8. Big Train James

    Big Train James Western Thunderer

    The new 3rd rail c44-9's are listed for reservation on their website now. The shells will be injection molded, with decent if not amazing detailing. They are anticipated to be a fairly short run, so prices are higher than they might otherwise be. Another concession to limited volumes is that they usually settle on one phase or version which covers as many prototypes as possible.

    You may like the shell, but you almost certainly will not like the drive train. The single motor is fine, but the drive line out the end of the fuel tank prohibits use of that volume for a speaker. Not necessarily applicable on the Dash 9's, the tank drive also affects the detailing of the trucks if end transoms or traction motor mounts are in the way (think EMD HTC-1 trucks and probably others as well).
    mickoo likes this.
  9. JasonD

    JasonD Western Thunderer

    Wonder if Scott'll give me a discount for spotting the wrong artwork on the NS version. $899 list.
  10. mickoo

    mickoo Western Thunderer

    The Sunset Samhongsa Challenger arrived today, I was expecting the worst, poor packaging, grubby filthy model but having got it cheap wasn't going to get too downbeat with it.

    I have to say the seller didn't take very good photos of the model...to my benefit....it's actually not that bad, there are some huge elephants in the room, but the overall condition is much better than I first envisaged.

    It's certainly big, heavy too and yes, I do need to sort my white sheet out and get rid of all the creases, a wash and iron is in good order, problem is these big brass engines are big, really big.



    There's a little bit of damage here and there, primarily where the original owner, or an owner in the past, has tried to fit lights into places where, well lets just say, places where their skill set was lacking.


    Up front the class lights and number boards are mullered, as is the headlight, they'll all need coming off and repairing, maybe new castings from PSC, I get the whole light thing but it's not an essential thing for me.

    I may have mentioned previously about having concerns with the front engine pipework, I wasn't wrong, there are three sliding pipes missing, one for each cylinder exhaust pipe and the middle live steam pipe, these are completely missing as are the flexible joints the tubes fit too. I know PSC do the Big Boy and Jablemann Challenger ones as castings, they might fit the earlier 'lite' Challengers too, if not, some more flexing of the limited scratch building skill set will be needed :D

    The cab area is okay not sure about the extended frame section aft of the rear drivers, that might need some work and fidelity.


    I have my doubts about that trailing Delta truck, it's a bit of a chunky sort of affair, the front end needs some work and there's no transom at the rear.

    The tender is a bit beat up, it's a good representation of the oil equipped 19-C tender, again the lights have taken the brunt of a previous owners handiwork.


    The trucks are really nice, fully articulated and fully sprung, not with the usual spare tractor springs Korean brass models seem to sport, mind, quite a few of them appear to have 'escaped' over the years :eek:. The rear end could do with some work on the coupling and draft gear area too.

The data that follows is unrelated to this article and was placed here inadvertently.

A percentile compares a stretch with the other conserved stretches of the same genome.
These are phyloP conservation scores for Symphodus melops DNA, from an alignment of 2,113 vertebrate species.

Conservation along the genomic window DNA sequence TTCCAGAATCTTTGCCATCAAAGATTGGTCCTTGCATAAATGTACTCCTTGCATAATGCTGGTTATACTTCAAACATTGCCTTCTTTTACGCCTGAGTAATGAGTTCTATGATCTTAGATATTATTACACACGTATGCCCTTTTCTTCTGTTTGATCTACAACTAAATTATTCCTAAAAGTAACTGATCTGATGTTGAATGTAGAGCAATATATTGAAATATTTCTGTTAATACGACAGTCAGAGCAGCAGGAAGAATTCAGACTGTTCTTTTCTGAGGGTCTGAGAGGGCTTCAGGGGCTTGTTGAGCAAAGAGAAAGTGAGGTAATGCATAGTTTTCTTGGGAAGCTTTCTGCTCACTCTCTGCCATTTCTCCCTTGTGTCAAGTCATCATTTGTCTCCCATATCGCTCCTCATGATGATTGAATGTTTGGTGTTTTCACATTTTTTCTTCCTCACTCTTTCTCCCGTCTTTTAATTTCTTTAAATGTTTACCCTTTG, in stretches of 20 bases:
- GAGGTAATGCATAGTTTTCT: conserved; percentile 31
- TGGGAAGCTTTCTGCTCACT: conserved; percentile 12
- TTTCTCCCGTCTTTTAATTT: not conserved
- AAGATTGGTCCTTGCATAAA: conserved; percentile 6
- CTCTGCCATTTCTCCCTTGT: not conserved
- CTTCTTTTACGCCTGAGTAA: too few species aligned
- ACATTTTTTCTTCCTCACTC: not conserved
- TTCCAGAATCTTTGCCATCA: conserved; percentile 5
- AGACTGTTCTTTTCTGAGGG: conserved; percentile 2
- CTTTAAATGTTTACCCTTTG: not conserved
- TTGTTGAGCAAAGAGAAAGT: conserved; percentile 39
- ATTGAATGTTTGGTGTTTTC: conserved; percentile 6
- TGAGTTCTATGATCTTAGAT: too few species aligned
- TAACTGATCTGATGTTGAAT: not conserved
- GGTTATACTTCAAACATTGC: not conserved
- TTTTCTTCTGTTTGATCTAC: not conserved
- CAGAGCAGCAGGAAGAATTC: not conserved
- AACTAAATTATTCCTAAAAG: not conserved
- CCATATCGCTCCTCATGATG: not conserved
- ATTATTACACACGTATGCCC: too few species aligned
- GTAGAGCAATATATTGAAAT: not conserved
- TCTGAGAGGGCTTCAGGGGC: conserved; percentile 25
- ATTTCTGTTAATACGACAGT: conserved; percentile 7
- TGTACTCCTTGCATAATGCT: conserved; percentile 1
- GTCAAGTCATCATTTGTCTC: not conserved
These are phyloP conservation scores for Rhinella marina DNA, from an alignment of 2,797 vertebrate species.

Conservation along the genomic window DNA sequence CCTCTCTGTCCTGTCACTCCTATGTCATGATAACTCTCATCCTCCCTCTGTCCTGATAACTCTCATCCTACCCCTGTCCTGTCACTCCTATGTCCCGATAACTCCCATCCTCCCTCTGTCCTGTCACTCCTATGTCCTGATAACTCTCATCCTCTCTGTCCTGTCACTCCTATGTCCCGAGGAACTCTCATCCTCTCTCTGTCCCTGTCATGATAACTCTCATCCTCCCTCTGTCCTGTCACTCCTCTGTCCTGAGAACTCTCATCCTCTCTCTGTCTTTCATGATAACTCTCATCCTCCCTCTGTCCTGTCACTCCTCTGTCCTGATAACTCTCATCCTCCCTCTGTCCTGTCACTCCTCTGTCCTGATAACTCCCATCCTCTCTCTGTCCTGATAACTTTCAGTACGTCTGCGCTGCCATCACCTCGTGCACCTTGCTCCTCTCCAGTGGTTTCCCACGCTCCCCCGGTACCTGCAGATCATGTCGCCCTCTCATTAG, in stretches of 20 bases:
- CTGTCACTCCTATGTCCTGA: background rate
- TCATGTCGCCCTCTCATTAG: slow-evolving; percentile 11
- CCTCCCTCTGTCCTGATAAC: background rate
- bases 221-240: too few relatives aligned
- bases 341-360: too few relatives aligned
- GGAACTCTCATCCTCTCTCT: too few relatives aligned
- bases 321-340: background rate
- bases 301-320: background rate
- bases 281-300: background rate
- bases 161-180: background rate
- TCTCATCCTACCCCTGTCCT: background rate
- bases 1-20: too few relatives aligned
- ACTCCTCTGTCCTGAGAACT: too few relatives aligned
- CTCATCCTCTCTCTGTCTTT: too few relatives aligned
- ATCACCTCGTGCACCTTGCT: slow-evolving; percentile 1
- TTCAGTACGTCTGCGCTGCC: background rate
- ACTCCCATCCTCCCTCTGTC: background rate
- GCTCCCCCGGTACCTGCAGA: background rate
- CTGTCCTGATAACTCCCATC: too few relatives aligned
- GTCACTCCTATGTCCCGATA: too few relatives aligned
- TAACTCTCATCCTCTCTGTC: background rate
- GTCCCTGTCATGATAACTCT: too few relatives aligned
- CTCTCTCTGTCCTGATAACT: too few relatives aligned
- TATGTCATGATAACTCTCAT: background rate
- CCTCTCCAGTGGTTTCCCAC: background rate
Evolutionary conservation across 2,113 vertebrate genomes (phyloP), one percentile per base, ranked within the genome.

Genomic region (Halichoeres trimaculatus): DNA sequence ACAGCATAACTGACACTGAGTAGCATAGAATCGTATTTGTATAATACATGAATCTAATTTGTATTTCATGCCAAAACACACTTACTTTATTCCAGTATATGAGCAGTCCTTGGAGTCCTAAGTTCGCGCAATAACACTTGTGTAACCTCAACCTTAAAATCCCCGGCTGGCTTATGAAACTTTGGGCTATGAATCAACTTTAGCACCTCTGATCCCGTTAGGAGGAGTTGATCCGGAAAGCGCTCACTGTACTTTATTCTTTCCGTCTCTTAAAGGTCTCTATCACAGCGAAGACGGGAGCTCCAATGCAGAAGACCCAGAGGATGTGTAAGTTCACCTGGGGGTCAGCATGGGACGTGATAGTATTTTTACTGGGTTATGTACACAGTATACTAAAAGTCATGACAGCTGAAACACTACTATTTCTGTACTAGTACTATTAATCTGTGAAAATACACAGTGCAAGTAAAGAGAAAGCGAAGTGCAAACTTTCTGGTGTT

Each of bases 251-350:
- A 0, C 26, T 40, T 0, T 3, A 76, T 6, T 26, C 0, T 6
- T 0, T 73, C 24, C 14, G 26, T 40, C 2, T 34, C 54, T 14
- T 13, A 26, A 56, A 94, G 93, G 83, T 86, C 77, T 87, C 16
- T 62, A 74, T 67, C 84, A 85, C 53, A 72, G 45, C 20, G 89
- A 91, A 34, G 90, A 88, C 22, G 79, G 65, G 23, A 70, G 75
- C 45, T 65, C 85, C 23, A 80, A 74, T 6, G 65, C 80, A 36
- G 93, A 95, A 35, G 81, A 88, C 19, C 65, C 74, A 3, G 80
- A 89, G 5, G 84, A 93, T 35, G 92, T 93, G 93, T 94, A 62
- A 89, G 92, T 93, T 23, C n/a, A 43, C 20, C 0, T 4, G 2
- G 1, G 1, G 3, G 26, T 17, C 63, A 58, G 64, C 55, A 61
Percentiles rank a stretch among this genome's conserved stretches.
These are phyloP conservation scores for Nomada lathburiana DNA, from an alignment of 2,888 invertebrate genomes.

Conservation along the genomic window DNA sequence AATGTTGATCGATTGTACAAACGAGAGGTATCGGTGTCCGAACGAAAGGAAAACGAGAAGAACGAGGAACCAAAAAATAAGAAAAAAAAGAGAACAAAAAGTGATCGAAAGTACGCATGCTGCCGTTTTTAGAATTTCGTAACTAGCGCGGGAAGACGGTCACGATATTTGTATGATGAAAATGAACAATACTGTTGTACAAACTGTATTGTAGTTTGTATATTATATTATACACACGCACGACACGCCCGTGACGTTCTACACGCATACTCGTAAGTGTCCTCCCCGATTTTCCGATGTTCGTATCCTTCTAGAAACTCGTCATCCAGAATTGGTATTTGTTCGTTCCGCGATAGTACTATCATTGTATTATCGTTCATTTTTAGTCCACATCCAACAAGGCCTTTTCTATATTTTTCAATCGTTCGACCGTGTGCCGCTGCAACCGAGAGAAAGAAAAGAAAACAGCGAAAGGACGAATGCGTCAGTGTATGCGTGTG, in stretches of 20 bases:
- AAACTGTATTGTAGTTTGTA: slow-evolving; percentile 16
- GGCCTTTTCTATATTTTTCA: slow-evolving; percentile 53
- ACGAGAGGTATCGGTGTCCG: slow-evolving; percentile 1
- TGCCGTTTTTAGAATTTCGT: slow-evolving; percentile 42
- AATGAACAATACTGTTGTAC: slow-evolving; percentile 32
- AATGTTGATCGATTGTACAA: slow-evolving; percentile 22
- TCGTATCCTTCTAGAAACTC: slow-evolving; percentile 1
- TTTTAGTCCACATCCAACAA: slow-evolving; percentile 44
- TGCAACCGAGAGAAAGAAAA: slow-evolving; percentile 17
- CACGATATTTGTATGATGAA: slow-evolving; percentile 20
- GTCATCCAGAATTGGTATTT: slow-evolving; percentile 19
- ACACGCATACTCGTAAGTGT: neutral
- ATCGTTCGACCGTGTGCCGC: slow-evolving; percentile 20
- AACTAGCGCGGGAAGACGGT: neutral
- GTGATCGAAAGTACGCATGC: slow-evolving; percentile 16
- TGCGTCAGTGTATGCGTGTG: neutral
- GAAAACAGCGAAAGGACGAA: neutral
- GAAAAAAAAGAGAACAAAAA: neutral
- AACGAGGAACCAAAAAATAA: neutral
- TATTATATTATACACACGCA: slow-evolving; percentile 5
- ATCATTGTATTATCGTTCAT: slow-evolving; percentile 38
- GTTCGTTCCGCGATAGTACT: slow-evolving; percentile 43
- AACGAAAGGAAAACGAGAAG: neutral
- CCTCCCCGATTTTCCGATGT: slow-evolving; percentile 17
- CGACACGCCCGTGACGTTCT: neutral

Up front, not so good.


    Big hole in the front, two big switches and a gaping hole in the middle, something seems twisted as well, either the footplate or buffer beam, there's a also something loose inside, probably the weight...hence the foam to try and keep it in place. I may not even be able to get in there, I'm hoping the centre tender frame comes away to reveal a lower opening, failing that it'll be the 'ship in a bottle' tool set to sort something out.

    I've got a good set of 19-C drawings so should be able to replicate and fabricate all the required bits to get the front end up to scratch.

    Now to the really big elephant in the room, a whole herd none the less.


    Massive amount of front end swing, way more that the model is designed to do, which is why the three inner ends of the steam and exhaust pipes are missing, they would prevent a lot of this side play I suspect.

    Even worse is the amount of vertical play in the front end, I've wedged it with a bit of wood to show just how much slack there is, another reason why the inner ends of the pipes are missing, or maybe even broken off.


    The real engine has a sliding bearing between the boiler and lead engine, it sits above and rests on the motion bracket, the model has small little wheel which rolls on the motion bracket to replicate the real thing. Over time it has worn a nice little patch on the motion bracket, quite a wide little patch actually. The long and short of it is that someone hacked the front end to give more lateral play.

    Despite all that, it has merit and promise, it's a much better starting point to upgrade and detail out than the later Sunset 3rd rail production version. I may just put that one up for sale and use the funds to offset the next target, a Samhongsa 4-12-2, again it'll need some work but if the price is right :thumbs:

    First thing (hopefully tomorrow) is a total strip down of the tender and then a good bead blasting to see what's under all that lacquer.

    In other news, I finally managed to cross another three books off the wanted list, these are basically the bibles of each class, we don't really have an equivalent sort of theme in the UK, they have all the minutia and detail that the 'Book of' series have, but more engineering based as opposed to sheds, tender swaps and boiler changes, they also have a good smattering of detailed drawings, some are works drawings, others generic line drawings but more detailed than say Railway Modeller or Isinglass.